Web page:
January 13, 2004 -- “Bubba Ho-Tep” is an original, unique film about Elvis and JFK battling a soul-sucking mummy in a current-day Texas nursing home. O.K., the story is silly, but it is still an inspiring tale concerning the true nature of courage. In fact, it tells us more about courage than many highly-touted movies this year, including “Cold Mountain” and “The Last Samurai.”
Bruce Campbell of “Army of Darkness” stars as Elvis Presley. There is a very elaborate explanation of how Elvis is still alive, involving an Elvis impersonator who trades places with the real Elvis and then dies. At any rate, Elvis is stuck in a rundown Texas nursing home because of broken hip. He suffers indignities at the hands of the nurses and is laughed at by most people around him. Somehow, he still embodies the grace and dignity of the Elvis myth. He fends off an attack by a giant insect and he repels a deadly mummy that haunts the nursing home. The mummy, escaped long ago from an Egyptian exhibit, sneaks into the nursing home at night and robs the souls from residents who are about to die.
Elvis first gets the news about the mummy from JFK (played by Ossie Davis of “Dr. Doolittle”). JFK, of course, loves conspiracy theories and is a fan of the occult. JFK reads a book on the occult and figures out what is behind the mysterious deaths at the nursing home. The story of how JFK is still alive (and black) is even more complex than Elvis' story. Much of the plot is spent figuring out what is going on with the mummy and how to stop him. When Elvis, with his walker, and JFK in his wheelchair, head out one night to battle to the death with the mummy, it sets a new standard for courage. These guys don't really have much to fight for. They decide to fight for each other and for their fellow nursing home residents. After all, who else will fight for these people? If that isn't the definition of a hero, I don't know what is.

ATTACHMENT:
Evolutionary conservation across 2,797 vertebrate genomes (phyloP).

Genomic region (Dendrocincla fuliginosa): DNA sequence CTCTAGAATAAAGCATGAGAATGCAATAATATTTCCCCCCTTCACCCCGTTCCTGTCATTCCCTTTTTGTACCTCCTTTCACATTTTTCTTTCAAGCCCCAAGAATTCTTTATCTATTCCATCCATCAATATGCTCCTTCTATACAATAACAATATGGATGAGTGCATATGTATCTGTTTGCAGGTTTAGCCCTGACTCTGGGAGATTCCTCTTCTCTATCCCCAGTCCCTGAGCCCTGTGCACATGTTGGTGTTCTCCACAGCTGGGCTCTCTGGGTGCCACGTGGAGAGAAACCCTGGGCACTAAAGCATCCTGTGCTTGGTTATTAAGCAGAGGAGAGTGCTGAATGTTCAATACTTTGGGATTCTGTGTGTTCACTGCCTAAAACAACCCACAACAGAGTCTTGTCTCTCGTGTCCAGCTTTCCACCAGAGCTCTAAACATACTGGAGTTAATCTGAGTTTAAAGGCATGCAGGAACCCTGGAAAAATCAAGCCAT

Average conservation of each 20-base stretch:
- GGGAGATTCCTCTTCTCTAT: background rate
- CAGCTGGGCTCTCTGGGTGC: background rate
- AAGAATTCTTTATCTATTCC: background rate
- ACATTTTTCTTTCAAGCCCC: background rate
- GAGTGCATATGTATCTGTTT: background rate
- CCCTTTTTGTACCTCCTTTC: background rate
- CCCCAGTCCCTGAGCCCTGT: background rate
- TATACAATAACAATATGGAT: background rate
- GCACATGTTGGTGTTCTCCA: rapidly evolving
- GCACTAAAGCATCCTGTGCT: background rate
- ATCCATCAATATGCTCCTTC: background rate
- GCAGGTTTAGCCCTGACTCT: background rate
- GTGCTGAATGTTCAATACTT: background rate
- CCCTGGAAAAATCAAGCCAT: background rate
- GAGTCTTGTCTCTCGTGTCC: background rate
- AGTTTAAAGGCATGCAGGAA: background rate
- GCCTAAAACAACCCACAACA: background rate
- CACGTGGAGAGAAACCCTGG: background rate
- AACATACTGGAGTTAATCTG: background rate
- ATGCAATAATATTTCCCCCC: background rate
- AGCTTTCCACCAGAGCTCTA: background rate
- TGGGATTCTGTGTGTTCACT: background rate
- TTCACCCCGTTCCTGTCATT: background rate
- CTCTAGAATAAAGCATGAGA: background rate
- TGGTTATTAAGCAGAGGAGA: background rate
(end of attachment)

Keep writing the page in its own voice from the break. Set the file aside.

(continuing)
Bruce Campbell, an underrated actor, gives the best performance of his career as Elvis, including a great Elvis impersonation on stage in a flashback scene. Campbell shows that old Elvis pride and magic that you might expect of the real Elvis if he really was alive. There is a real dignity about his performance, despite these absurd and demeaning circumstances. Ossie Davis is equally impressive as JFK. His deadpan portrayal of this wacked out nut is letter perfect. He also has that same kind of courage and dignity that Elvis has. Their final, epic battle with the mummy is inspiring. You probably will never see a more heroic, or unlikely pair of warriors, than these two.
The film suffers a bit from a tiny budget, a slow pace, and some forgettable supporting performances. Writer-director Don Coscarelli (“Phantasm”) makes the most of his resources. There are very few sets, for instance. Most the story takes place in just a couple of rooms. It almost looks like a play. Despite these drawbacks, this is a good film. It rates a B.
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